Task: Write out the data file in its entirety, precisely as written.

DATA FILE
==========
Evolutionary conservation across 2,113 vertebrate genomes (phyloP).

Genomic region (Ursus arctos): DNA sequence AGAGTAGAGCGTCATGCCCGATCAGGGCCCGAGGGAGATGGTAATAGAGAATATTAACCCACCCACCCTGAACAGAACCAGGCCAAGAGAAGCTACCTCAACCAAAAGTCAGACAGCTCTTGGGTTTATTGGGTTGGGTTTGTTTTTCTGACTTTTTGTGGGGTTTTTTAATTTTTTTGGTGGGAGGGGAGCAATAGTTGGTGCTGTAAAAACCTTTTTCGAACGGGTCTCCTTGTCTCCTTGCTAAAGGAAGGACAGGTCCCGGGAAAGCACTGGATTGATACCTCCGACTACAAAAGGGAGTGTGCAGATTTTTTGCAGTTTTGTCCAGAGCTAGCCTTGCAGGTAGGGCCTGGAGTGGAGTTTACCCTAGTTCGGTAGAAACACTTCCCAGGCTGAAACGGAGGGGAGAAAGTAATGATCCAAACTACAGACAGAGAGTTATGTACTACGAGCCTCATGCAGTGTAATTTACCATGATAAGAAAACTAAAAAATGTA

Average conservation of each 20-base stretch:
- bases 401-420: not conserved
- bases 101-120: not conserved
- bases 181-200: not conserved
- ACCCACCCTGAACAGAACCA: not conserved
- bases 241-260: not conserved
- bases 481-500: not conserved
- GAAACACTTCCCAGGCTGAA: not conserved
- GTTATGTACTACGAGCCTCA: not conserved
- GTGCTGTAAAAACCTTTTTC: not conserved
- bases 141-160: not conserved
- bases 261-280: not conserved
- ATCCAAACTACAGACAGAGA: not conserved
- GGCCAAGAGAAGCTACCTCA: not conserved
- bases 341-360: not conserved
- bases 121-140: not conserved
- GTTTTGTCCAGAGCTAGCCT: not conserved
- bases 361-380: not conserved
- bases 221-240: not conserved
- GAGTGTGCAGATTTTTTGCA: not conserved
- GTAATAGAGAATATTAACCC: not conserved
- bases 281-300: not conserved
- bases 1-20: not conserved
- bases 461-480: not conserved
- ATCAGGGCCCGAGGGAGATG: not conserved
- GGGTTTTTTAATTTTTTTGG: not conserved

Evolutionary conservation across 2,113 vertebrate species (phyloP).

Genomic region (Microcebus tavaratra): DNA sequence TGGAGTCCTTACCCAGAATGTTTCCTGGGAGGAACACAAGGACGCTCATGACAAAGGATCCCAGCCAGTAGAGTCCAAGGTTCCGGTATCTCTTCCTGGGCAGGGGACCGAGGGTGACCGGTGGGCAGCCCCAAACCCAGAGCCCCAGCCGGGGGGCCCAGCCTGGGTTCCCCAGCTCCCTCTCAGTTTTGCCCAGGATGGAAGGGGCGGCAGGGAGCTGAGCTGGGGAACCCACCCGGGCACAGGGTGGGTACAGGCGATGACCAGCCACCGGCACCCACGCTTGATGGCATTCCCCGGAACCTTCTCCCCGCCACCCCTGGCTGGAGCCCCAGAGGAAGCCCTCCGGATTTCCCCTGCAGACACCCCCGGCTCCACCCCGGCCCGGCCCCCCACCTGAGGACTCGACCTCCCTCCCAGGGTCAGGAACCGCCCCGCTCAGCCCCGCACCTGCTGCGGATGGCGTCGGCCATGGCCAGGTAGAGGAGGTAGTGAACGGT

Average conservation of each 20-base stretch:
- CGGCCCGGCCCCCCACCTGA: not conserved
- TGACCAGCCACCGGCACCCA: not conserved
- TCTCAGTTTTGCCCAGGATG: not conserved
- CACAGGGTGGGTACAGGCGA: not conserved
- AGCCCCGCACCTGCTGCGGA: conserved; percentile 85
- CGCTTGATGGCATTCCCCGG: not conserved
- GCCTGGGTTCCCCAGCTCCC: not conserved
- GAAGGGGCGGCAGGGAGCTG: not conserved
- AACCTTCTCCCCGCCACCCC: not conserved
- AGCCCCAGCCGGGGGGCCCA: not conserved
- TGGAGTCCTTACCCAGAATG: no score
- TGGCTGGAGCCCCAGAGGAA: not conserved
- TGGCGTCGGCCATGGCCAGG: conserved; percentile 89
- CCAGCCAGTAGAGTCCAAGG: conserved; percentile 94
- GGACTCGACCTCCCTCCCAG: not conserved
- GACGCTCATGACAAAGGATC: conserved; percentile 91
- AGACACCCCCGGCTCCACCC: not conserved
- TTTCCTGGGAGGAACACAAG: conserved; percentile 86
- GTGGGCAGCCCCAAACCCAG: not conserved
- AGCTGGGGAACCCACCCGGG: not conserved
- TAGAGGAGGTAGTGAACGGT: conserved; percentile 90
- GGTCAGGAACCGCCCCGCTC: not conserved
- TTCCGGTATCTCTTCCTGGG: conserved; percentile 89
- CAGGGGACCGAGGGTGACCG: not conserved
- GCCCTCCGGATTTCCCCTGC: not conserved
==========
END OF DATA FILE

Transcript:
Evolutionary conservation across 2,113 vertebrate genomes (phyloP).

Genomic region (Ursus arctos): DNA sequence AGAGTAGAGCGTCATGCCCGATCAGGGCCCGAGGGAGATGGTAATAGAGAATATTAACCCACCCACCCTGAACAGAACCAGGCCAAGAGAAGCTACCTCAACCAAAAGTCAGACAGCTCTTGGGTTTATTGGGTTGGGTTTGTTTTTCTGACTTTTTGTGGGGTTTTTTAATTTTTTTGGTGGGAGGGGAGCAATAGTTGGTGCTGTAAAAACCTTTTTCGAACGGGTCTCCTTGTCTCCTTGCTAAAGGAAGGACAGGTCCCGGGAAAGCACTGGATTGATACCTCCGACTACAAAAGGGAGTGTGCAGATTTTTTGCAGTTTTGTCCAGAGCTAGCCTTGCAGGTAGGGCCTGGAGTGGAGTTTACCCTAGTTCGGTAGAAACACTTCCCAGGCTGAAACGGAGGGGAGAAAGTAATGATCCAAACTACAGACAGAGAGTTATGTACTACGAGCCTCATGCAGTGTAATTTACCATGATAAGAAAACTAAAAAATGTA

Average conservation of each 20-base stretch:
- bases 401-420: not conserved
- bases 101-120: not conserved
- bases 181-200: not conserved
- ACCCACCCTGAACAGAACCA: not conserved
- bases 241-260: not conserved
- bases 481-500: not conserved
- GAAACACTTCCCAGGCTGAA: not conserved
- GTTATGTACTACGAGCCTCA: not conserved
- GTGCTGTAAAAACCTTTTTC: not conserved
- bases 141-160: not conserved
- bases 261-280: not conserved
- ATCCAAACTACAGACAGAGA: not conserved
- GGCCAAGAGAAGCTACCTCA: not conserved
- bases 341-360: not conserved
- bases 121-140: not conserved
- GTTTTGTCCAGAGCTAGCCT: not conserved
- bases 361-380: not conserved
- bases 221-240: not conserved
- GAGTGTGCAGATTTTTTGCA: not conserved
- GTAATAGAGAATATTAACCC: not conserved
- bases 281-300: not conserved
- bases 1-20: not conserved
- bases 461-480: not conserved
- ATCAGGGCCCGAGGGAGATG: not conserved
- GGGTTTTTTAATTTTTTTGG: not conserved

Evolutionary conservation across 2,113 vertebrate species (phyloP).

Genomic region (Microcebus tavaratra): DNA sequence TGGAGTCCTTACCCAGAATGTTTCCTGGGAGGAACACAAGGACGCTCATGACAAAGGATCCCAGCCAGTAGAGTCCAAGGTTCCGGTATCTCTTCCTGGGCAGGGGACCGAGGGTGACCGGTGGGCAGCCCCAAACCCAGAGCCCCAGCCGGGGGGCCCAGCCTGGGTTCCCCAGCTCCCTCTCAGTTTTGCCCAGGATGGAAGGGGCGGCAGGGAGCTGAGCTGGGGAACCCACCCGGGCACAGGGTGGGTACAGGCGATGACCAGCCACCGGCACCCACGCTTGATGGCATTCCCCGGAACCTTCTCCCCGCCACCCCTGGCTGGAGCCCCAGAGGAAGCCCTCCGGATTTCCCCTGCAGACACCCCCGGCTCCACCCCGGCCCGGCCCCCCACCTGAGGACTCGACCTCCCTCCCAGGGTCAGGAACCGCCCCGCTCAGCCCCGCACCTGCTGCGGATGGCGTCGGCCATGGCCAGGTAGAGGAGGTAGTGAACGGT

Average conservation of each 20-base stretch:
- CGGCCCGGCCCCCCACCTGA: not conserved
- TGACCAGCCACCGGCACCCA: not conserved
- TCTCAGTTTTGCCCAGGATG: not conserved
- CACAGGGTGGGTACAGGCGA: not conserved
- AGCCCCGCACCTGCTGCGGA: conserved; percentile 85
- CGCTTGATGGCATTCCCCGG: not conserved
- GCCTGGGTTCCCCAGCTCCC: not conserved
- GAAGGGGCGGCAGGGAGCTG: not conserved
- AACCTTCTCCCCGCCACCCC: not conserved
- AGCCCCAGCCGGGGGGCCCA: not conserved
- TGGAGTCCTTACCCAGAATG: no score
- TGGCTGGAGCCCCAGAGGAA: not conserved
- TGGCGTCGGCCATGGCCAGG: conserved; percentile 89
- CCAGCCAGTAGAGTCCAAGG: conserved; percentile 94
- GGACTCGACCTCCCTCCCAG: not conserved
- GACGCTCATGACAAAGGATC: conserved; percentile 91
- AGACACCCCCGGCTCCACCC: not conserved
- TTTCCTGGGAGGAACACAAG: conserved; percentile 86
- GTGGGCAGCCCCAAACCCAG: not conserved
- AGCTGGGGAACCCACCCGGG: not conserved
- TAGAGGAGGTAGTGAACGGT: conserved; percentile 90
- GGTCAGGAACCGCCCCGCTC: not conserved
- TTCCGGTATCTCTTCCTGGG: conserved; percentile 89
- CAGGGGACCGAGGGTGACCG: not conserved
- GCCCTCCGGATTTCCCCTGC: not conserved